The Basics


A mediator works with the parties to identify the issues of greatest concern to them and explore terms that are acceptable to both sides – including solutions that may be different from what either party originally contemplated. Mediation can help bring such bridging solutions to light, in part because it’s confidential and neither side is ultimately bound, if a deal isn’t reached, by any of the ideas it considers in discussions with a mediator.

Mediation is usually voluntary although sometimes, legislation or policy requires a mediation attempt before arbitration or litigation can proceed.

When mediation leads to a mutually satisfactory settlement, it’s the quickest way of resolving a dispute.


An arbitrator or panel of arbitrators (typically, three) makes a binding decision on the matters in dispute based on the relevant law and/or contractual language and the evidence and arguments presented by the parties. Arbitration is a confidential and cost-effective alternative to litigation that brings a definitive end to a dispute and allows the parties to move forward.

Arbitration may be undertaken pursuant to a specific arbitration clause in a contract or statute, or initiated by parties even when such provisions don’t apply.

In most cases, the arbitrator or arbitral panel decides each issue on its merits. The alternative is final offer arbitration (FOA), in which each party submits a complete proposal on all issues and the arbitrator chooses the proposal that they determine is more reasonable. Because FOA is a “winner takes all” method, it is less commonly used, though it does encourage parties to avoid maximalist positions. FOA is better-suited to wage/rate disputes than more complex, multi-issue disputes.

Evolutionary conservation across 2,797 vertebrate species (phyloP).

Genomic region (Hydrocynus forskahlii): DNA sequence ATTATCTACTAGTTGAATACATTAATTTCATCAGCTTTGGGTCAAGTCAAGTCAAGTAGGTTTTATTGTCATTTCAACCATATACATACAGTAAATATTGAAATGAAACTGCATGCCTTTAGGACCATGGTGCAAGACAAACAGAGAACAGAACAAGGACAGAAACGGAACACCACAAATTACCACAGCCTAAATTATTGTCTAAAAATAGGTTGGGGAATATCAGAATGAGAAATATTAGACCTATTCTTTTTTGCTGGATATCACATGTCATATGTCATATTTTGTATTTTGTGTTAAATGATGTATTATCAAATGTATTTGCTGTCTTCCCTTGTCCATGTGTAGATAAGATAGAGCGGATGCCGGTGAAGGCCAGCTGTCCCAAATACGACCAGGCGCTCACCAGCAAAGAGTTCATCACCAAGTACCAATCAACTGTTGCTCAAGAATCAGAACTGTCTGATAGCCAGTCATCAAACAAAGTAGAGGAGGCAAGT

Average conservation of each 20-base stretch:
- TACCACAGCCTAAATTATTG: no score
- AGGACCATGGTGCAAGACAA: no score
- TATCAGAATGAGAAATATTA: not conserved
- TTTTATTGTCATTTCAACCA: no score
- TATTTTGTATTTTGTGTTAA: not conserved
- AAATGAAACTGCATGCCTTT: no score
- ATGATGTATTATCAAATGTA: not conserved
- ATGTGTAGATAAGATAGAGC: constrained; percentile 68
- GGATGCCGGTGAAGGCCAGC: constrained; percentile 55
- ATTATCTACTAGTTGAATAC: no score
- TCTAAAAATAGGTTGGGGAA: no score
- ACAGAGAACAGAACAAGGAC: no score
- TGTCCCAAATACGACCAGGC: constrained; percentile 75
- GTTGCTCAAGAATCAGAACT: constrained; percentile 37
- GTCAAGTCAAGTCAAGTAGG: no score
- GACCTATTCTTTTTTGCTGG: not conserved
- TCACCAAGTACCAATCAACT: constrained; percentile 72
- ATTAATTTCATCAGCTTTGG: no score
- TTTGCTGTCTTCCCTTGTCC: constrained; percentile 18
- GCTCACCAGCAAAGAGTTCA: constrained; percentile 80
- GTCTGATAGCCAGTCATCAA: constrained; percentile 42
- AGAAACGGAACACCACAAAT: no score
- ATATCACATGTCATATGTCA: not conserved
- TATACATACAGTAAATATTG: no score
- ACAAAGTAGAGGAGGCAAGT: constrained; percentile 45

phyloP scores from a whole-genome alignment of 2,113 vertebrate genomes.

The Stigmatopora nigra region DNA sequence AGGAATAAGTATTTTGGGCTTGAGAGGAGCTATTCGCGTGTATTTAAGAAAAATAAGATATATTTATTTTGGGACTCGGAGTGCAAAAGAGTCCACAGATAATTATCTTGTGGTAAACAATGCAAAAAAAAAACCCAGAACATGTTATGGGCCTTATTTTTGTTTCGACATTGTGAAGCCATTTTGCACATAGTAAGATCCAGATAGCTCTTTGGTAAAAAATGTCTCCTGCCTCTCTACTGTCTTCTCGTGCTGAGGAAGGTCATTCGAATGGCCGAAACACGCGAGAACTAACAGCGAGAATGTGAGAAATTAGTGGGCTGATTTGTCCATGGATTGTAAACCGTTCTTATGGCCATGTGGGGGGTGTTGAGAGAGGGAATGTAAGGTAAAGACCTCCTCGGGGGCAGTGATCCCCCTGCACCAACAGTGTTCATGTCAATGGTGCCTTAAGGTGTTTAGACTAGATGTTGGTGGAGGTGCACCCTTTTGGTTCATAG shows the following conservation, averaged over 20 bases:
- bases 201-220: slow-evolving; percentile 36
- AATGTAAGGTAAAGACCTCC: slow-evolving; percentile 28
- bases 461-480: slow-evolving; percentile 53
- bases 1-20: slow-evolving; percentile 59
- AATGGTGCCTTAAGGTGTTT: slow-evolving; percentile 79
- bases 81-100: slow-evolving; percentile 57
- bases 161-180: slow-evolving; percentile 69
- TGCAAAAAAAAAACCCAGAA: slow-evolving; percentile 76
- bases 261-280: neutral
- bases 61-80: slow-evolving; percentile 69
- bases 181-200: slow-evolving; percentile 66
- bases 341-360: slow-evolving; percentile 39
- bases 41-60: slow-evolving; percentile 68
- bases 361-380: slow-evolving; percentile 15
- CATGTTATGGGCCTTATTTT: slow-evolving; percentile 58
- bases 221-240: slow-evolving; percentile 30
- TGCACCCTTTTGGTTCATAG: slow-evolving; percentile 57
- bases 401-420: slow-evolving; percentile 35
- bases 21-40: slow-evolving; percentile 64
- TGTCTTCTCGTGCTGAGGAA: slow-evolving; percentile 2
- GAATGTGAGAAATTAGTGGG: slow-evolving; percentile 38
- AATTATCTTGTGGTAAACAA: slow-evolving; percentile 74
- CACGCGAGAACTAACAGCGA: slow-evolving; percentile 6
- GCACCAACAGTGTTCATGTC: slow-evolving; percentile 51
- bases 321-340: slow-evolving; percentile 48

A mediation-arbitration (med-arb) process begins with efforts, through mediation, to find mutually acceptable solutions to as many of the matters in dispute as possible – and then shifts to arbitration for any issues that can’t be resolved through mediation.

Med-arb has several advantages:

  • It avoids an “all or nothing” scenario in which mediation fails because some, but not all, of the matters in dispute can be resolved by agreement.
  • The awareness that any unresolved issues will go to arbitration can motivate parties to engage more meaningfully in mediation.
  • The number of issues to be arbitrated is reduced when some are resolved through mediation.
  • If the same person who mediated shifts to the arbitrator role, they are already familiar with the issues and the parties.

Some parties may worry that if they show an openness to compromise on certain issues during mediation and then wish to return to firmer positions in arbitration, the mediator-arbitrator’s arbitral decisions may be influenced by what was discussed in mediation. To address this concern, the terms for a med-arb process can include a provision allowing either party to trigger the appointment of a different individual to arbitrate any matters not resolved through mediation.

With that safeguard, med-arb can be a highly effective way of leveraging the benefits of both mediation and arbitration.